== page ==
Little house on the prairi-eh.
In 1986, the world met The Campbells, a frontier family trying to carve out a cozy slice of existence in the wilds of not-at-the-time-Ontario.
The patriarch: Dr. James Campbell (Malcolm Stoddard), a Scottish physician and a single father of three. He decides to leave Scotland with this two sons and daughter and make a new life in the Canadian frontier.
While that sounds incredibly romantic and adventurous, the Campbells soon learn that life on the range isn’t all buttercups and rainbows. Lawlessness still very much runs rampant on the frontier and the friction between the settlers and the Natives always keeps this on the knife’s edge of lethally interesting.
But Dr. Campbell’s trump card is his doctoring abilities, which are invaluable in this neck of the woods. His profession earns some credibility, yet also places a burden of responsibility on his shoulders; he is a de facto leader of the community and, as such, finds himself ensconced in all manner of proto-Canuck shenanigan.
The Campbells very much evokes that Laura Ingalls Widler feel. This is innocuous, wholesome stuff, based around a main character who’s good and just and noble and an all-around decent father. His family consists of a first-born son who’s a hit with the ladies, a well-read daughter who has a knack for writing and a precocious young son who grows like eight feet by the end of the series.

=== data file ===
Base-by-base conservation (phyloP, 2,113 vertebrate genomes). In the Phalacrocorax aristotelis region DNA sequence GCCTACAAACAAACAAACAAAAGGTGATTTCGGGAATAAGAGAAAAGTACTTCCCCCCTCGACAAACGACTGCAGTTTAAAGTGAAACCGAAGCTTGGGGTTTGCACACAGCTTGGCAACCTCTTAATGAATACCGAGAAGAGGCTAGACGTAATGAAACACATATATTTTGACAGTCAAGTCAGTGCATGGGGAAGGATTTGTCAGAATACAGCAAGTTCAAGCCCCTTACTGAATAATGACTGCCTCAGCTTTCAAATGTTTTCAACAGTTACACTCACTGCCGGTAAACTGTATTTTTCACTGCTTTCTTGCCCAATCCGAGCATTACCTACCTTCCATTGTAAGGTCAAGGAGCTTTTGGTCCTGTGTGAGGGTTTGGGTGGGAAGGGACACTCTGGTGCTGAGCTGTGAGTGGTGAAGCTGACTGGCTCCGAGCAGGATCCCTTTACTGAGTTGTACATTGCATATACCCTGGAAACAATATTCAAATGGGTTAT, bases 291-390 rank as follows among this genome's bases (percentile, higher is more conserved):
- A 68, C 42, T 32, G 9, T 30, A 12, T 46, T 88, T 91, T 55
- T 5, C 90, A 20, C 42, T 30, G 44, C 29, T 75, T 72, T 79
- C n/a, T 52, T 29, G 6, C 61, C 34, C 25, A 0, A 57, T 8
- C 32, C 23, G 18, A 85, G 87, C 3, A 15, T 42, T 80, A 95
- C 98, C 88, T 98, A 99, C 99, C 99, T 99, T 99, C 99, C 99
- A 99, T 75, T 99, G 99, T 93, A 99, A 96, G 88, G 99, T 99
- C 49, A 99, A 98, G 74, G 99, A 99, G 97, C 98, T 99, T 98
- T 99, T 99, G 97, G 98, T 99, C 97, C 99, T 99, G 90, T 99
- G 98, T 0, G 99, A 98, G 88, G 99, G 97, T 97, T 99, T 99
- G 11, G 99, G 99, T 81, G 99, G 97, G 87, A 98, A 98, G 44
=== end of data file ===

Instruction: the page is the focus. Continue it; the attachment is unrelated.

Stories include your usual New World tale-slinging: encounters with surrounding tribes, sporadic violence with outlaws, the negotiation of early town politics and, of course, matters of the heart. It’s a family show through and through and if any of this sounds like it would be up your alley, then there is plenty of grist on these discs to sift through.
Timeless Media delivers all 2400+ minutes of the The Campbells in a mega 12-disc set that spans all four seasons. The first thing you’ll see when you fire up your DVD player is the confession that the best source materials were used for the transfer. Typically that might fire up some red flags, but the video quality here wasn’t terrible. I mean, it is a full frame treatment of video source, so it looks dated and choppy; none of this is a deal-breaker. The DVDs just feel like an early ’80s show. To wrap, you get a mono soundtrack and extras.
Wholesome, New World Canadian family melodrama that will last you until Christ returns.